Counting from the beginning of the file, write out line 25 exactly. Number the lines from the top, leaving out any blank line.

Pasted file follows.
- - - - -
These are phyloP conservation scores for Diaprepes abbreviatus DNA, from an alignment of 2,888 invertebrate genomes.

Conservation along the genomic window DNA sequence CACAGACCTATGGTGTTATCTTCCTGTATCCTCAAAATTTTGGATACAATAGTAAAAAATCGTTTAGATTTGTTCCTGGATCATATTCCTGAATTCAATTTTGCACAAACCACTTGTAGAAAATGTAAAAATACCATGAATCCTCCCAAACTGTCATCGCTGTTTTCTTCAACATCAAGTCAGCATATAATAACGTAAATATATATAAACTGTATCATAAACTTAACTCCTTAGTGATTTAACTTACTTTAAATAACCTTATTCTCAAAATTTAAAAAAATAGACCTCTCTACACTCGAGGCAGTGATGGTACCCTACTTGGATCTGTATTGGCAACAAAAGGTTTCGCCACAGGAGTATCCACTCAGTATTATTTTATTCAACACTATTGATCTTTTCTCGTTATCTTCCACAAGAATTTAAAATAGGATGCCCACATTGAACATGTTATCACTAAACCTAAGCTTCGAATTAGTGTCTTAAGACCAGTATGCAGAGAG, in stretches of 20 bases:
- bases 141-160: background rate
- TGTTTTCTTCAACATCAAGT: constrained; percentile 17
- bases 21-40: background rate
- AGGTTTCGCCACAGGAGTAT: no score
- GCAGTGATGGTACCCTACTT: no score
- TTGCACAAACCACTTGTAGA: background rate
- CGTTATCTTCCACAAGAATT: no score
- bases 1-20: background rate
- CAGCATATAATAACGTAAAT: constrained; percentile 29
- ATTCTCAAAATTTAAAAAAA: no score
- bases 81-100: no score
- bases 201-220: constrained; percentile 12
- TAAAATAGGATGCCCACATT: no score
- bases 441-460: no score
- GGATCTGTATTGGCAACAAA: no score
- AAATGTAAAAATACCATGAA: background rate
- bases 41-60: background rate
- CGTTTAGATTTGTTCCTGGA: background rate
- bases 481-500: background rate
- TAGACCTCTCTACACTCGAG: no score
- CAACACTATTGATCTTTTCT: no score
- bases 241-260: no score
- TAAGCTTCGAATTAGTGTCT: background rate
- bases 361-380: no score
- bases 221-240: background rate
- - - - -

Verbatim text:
- TAAGCTTCGAATTAGTGTCT: background rate